Socialist Economic Bulletin

Declining US profits and private investment

Declining US profits and private investmentBy Michael Burke

US corporate profits fell in the first quarter of 2015. This is the second consecutive fall, technically causing a ‘profits recession’. The nominal level of profits of $2014.8bn in Q1 was lower than in Q2 2012. Profits have fallen to 11.4% of GDP, compared to 12.2% at their pre-crisis peak in Q3 2006. The trend in corporate profits is shown in Fig. 1 below.

Fig.1 US Corporate Profits
Source: BEA

The motor force of capitalist economies is the accumulation of capital via profits, as the name suggests. ‘Demand-led’ or ‘wage-led’ economies are a logical impossibility for the simple reason the wages, or demand, or any other comparable variable follow the production process. There can be no wages or demand without prior production.

Falling profits in a recovery is extremely unusual. But this is the third time this has happened during this weak recovery. In effect, because the economy lacks any great momentum, it is easy for external effects to push profits lower. This could be poor weather, a stronger US Dollar, shipping strikes, weak overseas demand, and so on.

But the effect of a sustained fall in profits is simple. Companies exist to realise profits and will stop investing if profits fall. In Fig. 2 below US corporate profits and US private sector fixed investment are shown in nominal terms for the purposes of comparison.

The Great Recession was preceded by a decline in profits and the fall in fixed investment followed with a time lag. This was a classic profits-led recession, which was partly obscured by the speculative frenzy that continued until 2007 (but which is a recurring end-of-cycle phenomenon).

Fig.2 Profits & Private Fixed Investment
Source: BEA

However, until now private sector fixed investment has not suffered a fall in the current expansion despite the preceding short-lived declines in nominal profits. Since the low-point in private investment at the beginning of 2010 there has been an uninterrupted rise in private investment until the final quarter of 2014.

That changed in the first quarter of 2015. Private sector fixed investment fell in Q1 2015. The decline was extremely modest, from $ 2,850bn to $2,841.5bn and could yet be revised away. But there are further causes for concern. In real terms real GDP growth has increased by just €254bn over the last three quarters. At the same the stock of unsold inventories has risen by €257bn. If goods remain unsold, profits cannot be realised and the most obvious course of action is to cut back on production.

Many official and private commentators suggest that the latest weak data is simply a one-off, reflecting extremely poor winter weather in the US. That could prove to be the case. But the combination of rising inventories, falling profits and the new fall in private investment does not point to an improving outlook for the US economy.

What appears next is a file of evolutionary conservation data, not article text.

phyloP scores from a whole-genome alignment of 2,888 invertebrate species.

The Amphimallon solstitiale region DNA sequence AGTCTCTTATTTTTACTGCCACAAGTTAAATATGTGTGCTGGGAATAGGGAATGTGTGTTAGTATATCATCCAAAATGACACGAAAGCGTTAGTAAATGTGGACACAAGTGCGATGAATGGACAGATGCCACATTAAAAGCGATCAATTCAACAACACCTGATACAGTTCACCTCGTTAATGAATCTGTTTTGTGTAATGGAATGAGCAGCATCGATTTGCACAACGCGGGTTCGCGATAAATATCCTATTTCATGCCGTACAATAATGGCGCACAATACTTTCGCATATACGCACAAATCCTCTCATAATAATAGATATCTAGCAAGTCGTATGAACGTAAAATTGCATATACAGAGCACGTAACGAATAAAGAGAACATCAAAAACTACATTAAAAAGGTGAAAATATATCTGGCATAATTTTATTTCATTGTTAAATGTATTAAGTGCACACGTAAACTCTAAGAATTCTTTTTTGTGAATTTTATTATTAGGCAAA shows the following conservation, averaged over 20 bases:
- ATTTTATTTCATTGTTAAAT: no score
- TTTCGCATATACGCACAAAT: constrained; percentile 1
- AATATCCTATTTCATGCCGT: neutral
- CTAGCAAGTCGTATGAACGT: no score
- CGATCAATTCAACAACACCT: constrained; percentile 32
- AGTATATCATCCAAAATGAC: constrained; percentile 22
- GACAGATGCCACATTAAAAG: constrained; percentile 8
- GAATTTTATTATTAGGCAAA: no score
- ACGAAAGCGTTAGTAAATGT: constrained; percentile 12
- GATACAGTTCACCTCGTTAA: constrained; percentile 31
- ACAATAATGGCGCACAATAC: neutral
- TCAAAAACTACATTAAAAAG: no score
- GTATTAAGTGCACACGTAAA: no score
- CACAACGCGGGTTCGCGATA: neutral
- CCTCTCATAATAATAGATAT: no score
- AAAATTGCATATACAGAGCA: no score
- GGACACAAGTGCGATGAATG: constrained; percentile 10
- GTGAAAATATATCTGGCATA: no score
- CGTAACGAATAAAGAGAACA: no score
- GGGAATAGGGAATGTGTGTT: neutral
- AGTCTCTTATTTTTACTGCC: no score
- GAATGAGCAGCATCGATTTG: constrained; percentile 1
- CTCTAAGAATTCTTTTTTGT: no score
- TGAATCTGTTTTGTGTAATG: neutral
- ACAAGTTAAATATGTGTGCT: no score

What can we expect from renewed austerity?

What can we expect from renewed austerity?By Michael Burke*

The new Tory government will renew its austerity offensive shortly with the publication of an ‘emergency Budget’ on July 8. It is simple to demonstrate that the previous austerity programme caused the economy to grind to a halt (and with it the improvement in government finances).

Supporters of austerity like to claim that austerity led eventually to recovery. But this is logically impossible. A force applied from one direction, the downward pressure on the economy, cannot sequentially have the effect of lifting the economy. Most children learn these cause and effect relationships through play at the ages of 2 to 4, with marbles, wheels and water.

Therefore the actual course of events of the last round of austerity will prove instructive as to what can be expected in the next 5 years. This has important political as well as economic implications.

Anyone tempted to throw in their lot with Tory economic policy, for example among the Labour leadership contenders, will be obliged to defend the impact of Tory austerity. As there is no solid basis for the current ‘recovery’ which is supported by increasing household debt and borrowing from overseas, the inevitable bust will occur. The ‘Barber boom’, the ‘Lawson boom’ both ended with a slump, and the feeble Osborne recovery reproduces them in a worse environment.

According to the IFS the Tory Government plans imply £45bn of ‘fiscal tightening’ in this parliament equivalent to 4.1% of GDP, although we have yet to see the actual plans of the emergency Budget in June. This is approximately equivalent to the fiscal tightening of the last parliament although it is suggested that all of it will be achieved with cuts to public spending rather than in combination with tax increases as previously. The axe will fall heavier this time.

The previous programme of austerity caused a double-dip recession in most sectors of the economy. The economy had been growing at a very modest pace of 2.1% in the 4 quarters before the last Coalition took office. The double-dip recession in production, construction and agriculture is shown in Fig.1 below. Only services continued to grow.